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In Praise of the New RBG Documentary

In Praise of the New RBG Documentary

By Judy Freedman

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Give me an R!

Give me a B!

Give me a G!

What does that spell?

RBG, the title of the new documentary about Supreme Court Justice Ruth Bader Ginsburg.

This documentary is a must see for every woman. I feel honored to have gone to the same alma mater, Cornell University, as Justice Ginsburg. She is truly "Notorious RBG," as the younger feminists call her.

At 84 years old, having survived two bouts of cancer (colon and pancreatic), she is still sharp and strong. She even has a personal trainer. If you want to practice her workout routine, there's a book about it.


Justice Ginsburg mid workout routine in RBG, a Magnolia Pictures release. Courtesy of Magnolia Pictures.

I had an opportunity to screen the new "RBG" documentary this week. I was captured from the first five minutes and stayed up past midnight to watch the entire film. (Note: To see the trailer click on this link.)

It's amazing how much we take for granted regarding today's women's rights. It wasn't always that way. From getting a credit card to getting a loan, a man's signature was required in the early '70s.

As A.O. Scott wrote in his The New York Times review, "The idea that women are equal citizens—that barring them from certain jobs and educational opportunities and treating them as the social inferiors of men are unfair—may not seem especially controversial now. 'RBG' uses Justice Ginsburg's own experiences to emphasize how different things weren't so long ago."

A Smart Student
"My mother told me to be a lady and be independent," Justice Ginsburg said. Sadly, her mother died when she was only 17. But it's clear that she followed through on her advice, going to Cornell University for an undergraduate degree, then Harvard Law School and eventually graduating from Columbia Law School. She said that women suppressed how smart they were in the 1950s.


U.S. Supreme Court Justice Ruth Bader Ginsburg in RBG, directed by Betsy West and Julie Cohen. Courtesy of CNN Films.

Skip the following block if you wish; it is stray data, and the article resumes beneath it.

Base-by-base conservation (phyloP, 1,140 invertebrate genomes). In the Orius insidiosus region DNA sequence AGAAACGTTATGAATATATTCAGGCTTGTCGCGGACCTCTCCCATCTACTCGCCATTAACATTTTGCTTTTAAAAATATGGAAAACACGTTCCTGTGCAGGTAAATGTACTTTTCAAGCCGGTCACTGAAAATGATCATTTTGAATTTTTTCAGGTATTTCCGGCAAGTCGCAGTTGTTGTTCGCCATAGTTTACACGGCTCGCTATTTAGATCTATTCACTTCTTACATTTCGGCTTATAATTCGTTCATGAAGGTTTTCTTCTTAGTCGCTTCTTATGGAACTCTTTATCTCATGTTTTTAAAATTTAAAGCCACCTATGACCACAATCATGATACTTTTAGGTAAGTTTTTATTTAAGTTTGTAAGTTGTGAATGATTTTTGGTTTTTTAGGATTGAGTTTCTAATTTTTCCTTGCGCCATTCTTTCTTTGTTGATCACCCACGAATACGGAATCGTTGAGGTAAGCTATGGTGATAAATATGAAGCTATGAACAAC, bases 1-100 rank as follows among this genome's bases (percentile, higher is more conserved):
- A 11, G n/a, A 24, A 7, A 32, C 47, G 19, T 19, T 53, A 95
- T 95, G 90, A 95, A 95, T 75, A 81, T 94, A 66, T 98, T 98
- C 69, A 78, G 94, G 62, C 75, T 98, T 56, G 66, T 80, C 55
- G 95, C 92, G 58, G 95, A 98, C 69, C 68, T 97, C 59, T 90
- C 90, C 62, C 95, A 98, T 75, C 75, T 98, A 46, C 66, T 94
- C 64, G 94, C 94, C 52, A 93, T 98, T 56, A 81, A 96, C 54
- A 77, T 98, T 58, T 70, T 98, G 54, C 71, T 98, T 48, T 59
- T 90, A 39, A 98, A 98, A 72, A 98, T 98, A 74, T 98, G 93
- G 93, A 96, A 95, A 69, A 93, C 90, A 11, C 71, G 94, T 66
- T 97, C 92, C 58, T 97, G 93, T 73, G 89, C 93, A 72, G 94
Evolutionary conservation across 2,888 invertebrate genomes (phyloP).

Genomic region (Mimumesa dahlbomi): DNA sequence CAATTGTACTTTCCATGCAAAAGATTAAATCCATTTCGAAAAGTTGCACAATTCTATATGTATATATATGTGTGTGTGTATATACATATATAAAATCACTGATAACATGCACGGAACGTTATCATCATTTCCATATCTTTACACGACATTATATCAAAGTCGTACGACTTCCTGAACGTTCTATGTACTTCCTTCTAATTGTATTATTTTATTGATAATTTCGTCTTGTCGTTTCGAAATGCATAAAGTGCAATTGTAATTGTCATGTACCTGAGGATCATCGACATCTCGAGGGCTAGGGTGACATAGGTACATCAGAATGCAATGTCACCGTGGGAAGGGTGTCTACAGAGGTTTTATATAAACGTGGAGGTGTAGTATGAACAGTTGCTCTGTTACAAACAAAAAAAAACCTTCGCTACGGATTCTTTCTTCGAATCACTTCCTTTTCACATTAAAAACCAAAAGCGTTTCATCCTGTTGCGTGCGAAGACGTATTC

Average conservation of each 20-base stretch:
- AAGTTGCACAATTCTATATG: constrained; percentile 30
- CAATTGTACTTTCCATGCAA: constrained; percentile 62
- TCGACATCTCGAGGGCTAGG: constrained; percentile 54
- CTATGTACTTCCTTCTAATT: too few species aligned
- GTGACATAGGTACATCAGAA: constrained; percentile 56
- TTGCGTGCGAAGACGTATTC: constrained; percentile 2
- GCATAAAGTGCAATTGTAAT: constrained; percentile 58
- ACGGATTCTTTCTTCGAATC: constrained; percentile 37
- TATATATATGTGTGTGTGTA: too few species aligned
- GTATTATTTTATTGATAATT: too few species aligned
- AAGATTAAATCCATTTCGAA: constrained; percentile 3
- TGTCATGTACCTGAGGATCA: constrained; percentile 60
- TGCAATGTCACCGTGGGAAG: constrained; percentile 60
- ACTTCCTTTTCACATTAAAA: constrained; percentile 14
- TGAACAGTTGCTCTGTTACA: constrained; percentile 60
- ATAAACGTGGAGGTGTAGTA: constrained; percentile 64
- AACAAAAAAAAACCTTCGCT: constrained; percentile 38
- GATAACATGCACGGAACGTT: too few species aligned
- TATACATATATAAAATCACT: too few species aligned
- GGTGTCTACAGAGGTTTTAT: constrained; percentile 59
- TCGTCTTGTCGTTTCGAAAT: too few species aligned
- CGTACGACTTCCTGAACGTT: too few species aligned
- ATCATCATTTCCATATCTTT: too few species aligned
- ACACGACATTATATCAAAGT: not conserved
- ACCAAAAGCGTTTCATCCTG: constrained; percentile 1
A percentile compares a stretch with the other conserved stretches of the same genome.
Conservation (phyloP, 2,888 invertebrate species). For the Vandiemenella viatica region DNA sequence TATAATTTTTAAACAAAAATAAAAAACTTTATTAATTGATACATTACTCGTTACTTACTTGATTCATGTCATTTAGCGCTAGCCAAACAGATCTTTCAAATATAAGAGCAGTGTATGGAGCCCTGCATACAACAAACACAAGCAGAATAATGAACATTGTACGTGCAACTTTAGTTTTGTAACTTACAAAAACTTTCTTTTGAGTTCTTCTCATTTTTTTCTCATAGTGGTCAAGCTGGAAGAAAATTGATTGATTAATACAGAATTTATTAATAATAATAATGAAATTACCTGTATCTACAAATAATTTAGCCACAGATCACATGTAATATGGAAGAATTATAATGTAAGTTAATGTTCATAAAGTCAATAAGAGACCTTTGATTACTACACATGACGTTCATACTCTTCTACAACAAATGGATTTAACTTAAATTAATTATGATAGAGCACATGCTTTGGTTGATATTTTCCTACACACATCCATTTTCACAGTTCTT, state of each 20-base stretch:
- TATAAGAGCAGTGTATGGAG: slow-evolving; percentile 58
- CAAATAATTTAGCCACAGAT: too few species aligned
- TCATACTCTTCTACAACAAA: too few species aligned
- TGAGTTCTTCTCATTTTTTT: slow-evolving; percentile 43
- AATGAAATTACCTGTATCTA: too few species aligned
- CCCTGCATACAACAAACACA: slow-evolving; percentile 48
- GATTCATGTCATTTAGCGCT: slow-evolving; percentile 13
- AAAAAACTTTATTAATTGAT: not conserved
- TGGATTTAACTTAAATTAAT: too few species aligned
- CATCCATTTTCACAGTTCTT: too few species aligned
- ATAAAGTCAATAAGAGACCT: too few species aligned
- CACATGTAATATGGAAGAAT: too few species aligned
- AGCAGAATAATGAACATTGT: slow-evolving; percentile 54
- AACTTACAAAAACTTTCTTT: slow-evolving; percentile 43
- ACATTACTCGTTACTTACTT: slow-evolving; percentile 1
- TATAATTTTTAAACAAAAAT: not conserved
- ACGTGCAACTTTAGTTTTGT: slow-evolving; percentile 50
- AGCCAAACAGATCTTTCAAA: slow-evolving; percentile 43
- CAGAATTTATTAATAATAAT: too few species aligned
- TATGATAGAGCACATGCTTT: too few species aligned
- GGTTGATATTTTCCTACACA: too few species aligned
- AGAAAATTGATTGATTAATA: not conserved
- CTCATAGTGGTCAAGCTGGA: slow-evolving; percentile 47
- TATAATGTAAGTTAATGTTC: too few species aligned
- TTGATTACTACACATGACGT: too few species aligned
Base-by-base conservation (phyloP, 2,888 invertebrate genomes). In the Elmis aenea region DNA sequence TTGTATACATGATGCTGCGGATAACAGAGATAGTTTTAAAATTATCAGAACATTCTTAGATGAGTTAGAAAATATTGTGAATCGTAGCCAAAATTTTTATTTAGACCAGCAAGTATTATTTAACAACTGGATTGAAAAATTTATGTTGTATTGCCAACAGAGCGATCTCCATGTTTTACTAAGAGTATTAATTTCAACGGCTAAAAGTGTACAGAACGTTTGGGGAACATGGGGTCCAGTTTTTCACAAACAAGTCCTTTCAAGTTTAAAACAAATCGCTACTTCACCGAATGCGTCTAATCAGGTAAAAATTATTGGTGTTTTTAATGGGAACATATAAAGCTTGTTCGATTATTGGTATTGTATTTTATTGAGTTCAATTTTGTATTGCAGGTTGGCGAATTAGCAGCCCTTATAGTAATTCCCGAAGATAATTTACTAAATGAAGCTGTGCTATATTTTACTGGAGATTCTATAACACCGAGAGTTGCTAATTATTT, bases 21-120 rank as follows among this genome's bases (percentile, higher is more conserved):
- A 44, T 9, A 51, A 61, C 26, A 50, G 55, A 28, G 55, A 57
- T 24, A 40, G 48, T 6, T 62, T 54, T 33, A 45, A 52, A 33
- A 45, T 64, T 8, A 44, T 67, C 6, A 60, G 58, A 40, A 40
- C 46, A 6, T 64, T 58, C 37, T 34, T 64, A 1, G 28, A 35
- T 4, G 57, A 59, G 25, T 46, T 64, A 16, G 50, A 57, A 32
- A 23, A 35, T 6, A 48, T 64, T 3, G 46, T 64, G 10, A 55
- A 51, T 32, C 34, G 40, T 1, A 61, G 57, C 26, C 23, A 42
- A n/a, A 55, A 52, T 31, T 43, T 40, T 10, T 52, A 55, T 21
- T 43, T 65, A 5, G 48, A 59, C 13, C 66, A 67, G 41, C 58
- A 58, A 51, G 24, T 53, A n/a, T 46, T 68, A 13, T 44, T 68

When she went to Cornell there were four men to every woman. (It was up to three to one when I attended in the '70s.) "It was considered an ideal place to send daughters," said Justice Ginsburg. She did indeed meet her husband, Marty Ginsburg, there and was married to him for 63 years.

She followed Marty to Harvard Law and after his graduation to New York City, where he got a job. When she went to Harvard Law in 1957 she was one of nine women in a class of 500 students. Plus, she came to Harvard Law as a mother of a 14-month-old daughter. Wow-o-wow!

Her granddaughter, who graduated last year, said women make up 50 percent of the population at Harvard Law now. How times have changed!


Justice Ginsburg with her granddaughter in RBG, a Magnolia Pictures release. Courtesy of Magnolia Pictures.

When she eventually transferred to Columbia Law School and graduated, she said no one would hire her. "Being a woman was an impediment," said Justice Ginsburg.

Change Happens One Step at a Time
In the 1960s she taught at Rutgers University and in the 1970s went on to fight for equal rights for women. She won five out of the six cases on gender equality in front of the Supreme Court.


Her husband, Marty, was very supportive of her career and played a major parenting role with their two children, oftentimes doing the cooking when she was in court.

In 1980, she became a circuit court judge in District of Columbia. In 1993, President Clinton nominated her to become the 107th judge of the Supreme Court.


Photo of the Supreme Court Justices, c. 1993, in RBG, a Magnolia Pictures release. Courtesy of Magnolia Pictures.

The rest is history, as they say. She is truly a remarkable woman.

Give me an R! Give me a B! Give me a G!

What does that spell?

"RBG," the title of the new documentary about Supreme Court Justice Ruth Bader Ginsburg.

Go see it!

This post originally appeared on aboomerslifeafter50.com.

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